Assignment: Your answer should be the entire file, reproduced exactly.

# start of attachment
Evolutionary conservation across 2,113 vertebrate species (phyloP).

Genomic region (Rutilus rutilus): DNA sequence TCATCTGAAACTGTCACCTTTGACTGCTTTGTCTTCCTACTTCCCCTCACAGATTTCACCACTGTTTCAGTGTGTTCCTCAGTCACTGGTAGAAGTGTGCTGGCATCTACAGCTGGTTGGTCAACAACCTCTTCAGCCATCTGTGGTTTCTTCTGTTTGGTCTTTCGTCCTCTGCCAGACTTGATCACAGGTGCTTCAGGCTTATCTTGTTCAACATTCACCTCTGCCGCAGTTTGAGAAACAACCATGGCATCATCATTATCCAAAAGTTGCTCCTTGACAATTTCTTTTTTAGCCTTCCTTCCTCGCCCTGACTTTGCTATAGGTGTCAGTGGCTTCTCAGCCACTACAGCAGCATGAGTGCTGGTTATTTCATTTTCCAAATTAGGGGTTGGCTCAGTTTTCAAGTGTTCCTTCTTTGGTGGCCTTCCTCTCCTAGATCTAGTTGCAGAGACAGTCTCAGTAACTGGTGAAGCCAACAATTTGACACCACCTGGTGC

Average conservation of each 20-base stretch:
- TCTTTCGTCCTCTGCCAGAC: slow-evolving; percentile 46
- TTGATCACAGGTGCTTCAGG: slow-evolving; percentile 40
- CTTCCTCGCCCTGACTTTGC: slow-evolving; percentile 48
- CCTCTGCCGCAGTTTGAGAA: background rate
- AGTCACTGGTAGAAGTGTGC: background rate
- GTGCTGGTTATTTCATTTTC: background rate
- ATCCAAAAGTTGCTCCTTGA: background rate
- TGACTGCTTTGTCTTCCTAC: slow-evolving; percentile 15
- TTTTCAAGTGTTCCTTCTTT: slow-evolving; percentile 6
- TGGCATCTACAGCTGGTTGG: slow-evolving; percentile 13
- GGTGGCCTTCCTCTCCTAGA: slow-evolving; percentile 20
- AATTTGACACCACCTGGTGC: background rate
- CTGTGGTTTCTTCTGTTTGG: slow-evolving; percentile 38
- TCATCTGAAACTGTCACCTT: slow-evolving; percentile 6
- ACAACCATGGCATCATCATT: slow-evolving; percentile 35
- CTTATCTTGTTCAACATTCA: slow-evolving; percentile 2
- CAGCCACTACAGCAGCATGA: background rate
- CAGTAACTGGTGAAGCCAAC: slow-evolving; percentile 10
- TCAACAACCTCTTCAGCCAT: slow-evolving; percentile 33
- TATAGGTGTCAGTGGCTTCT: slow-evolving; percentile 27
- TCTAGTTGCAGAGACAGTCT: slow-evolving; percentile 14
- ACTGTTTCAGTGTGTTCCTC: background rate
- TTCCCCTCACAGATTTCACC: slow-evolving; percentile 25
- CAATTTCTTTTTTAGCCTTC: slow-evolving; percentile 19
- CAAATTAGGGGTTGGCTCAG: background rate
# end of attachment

Evolutionary conservation across 2,113 vertebrate species (phyloP).

Genomic region (Rutilus rutilus): DNA sequence TCATCTGAAACTGTCACCTTTGACTGCTTTGTCTTCCTACTTCCCCTCACAGATTTCACCACTGTTTCAGTGTGTTCCTCAGTCACTGGTAGAAGTGTGCTGGCATCTACAGCTGGTTGGTCAACAACCTCTTCAGCCATCTGTGGTTTCTTCTGTTTGGTCTTTCGTCCTCTGCCAGACTTGATCACAGGTGCTTCAGGCTTATCTTGTTCAACATTCACCTCTGCCGCAGTTTGAGAAACAACCATGGCATCATCATTATCCAAAAGTTGCTCCTTGACAATTTCTTTTTTAGCCTTCCTTCCTCGCCCTGACTTTGCTATAGGTGTCAGTGGCTTCTCAGCCACTACAGCAGCATGAGTGCTGGTTATTTCATTTTCCAAATTAGGGGTTGGCTCAGTTTTCAAGTGTTCCTTCTTTGGTGGCCTTCCTCTCCTAGATCTAGTTGCAGAGACAGTCTCAGTAACTGGTGAAGCCAACAATTTGACACCACCTGGTGC

Average conservation of each 20-base stretch:
- TCTTTCGTCCTCTGCCAGAC: slow-evolving; percentile 46
- TTGATCACAGGTGCTTCAGG: slow-evolving; percentile 40
- CTTCCTCGCCCTGACTTTGC: slow-evolving; percentile 48
- CCTCTGCCGCAGTTTGAGAA: background rate
- AGTCACTGGTAGAAGTGTGC: background rate
- GTGCTGGTTATTTCATTTTC: background rate
- ATCCAAAAGTTGCTCCTTGA: background rate
- TGACTGCTTTGTCTTCCTAC: slow-evolving; percentile 15
- TTTTCAAGTGTTCCTTCTTT: slow-evolving; percentile 6
- TGGCATCTACAGCTGGTTGG: slow-evolving; percentile 13
- GGTGGCCTTCCTCTCCTAGA: slow-evolving; percentile 20
- AATTTGACACCACCTGGTGC: background rate
- CTGTGGTTTCTTCTGTTTGG: slow-evolving; percentile 38
- TCATCTGAAACTGTCACCTT: slow-evolving; percentile 6
- ACAACCATGGCATCATCATT: slow-evolving; percentile 35
- CTTATCTTGTTCAACATTCA: slow-evolving; percentile 2
- CAGCCACTACAGCAGCATGA: background rate
- CAGTAACTGGTGAAGCCAAC: slow-evolving; percentile 10
- TCAACAACCTCTTCAGCCAT: slow-evolving; percentile 33
- TATAGGTGTCAGTGGCTTCT: slow-evolving; percentile 27
- TCTAGTTGCAGAGACAGTCT: slow-evolving; percentile 14
- ACTGTTTCAGTGTGTTCCTC: background rate
- TTCCCCTCACAGATTTCACC: slow-evolving; percentile 25
- CAATTTCTTTTTTAGCCTTC: slow-evolving; percentile 19
- CAAATTAGGGGTTGGCTCAG: background rate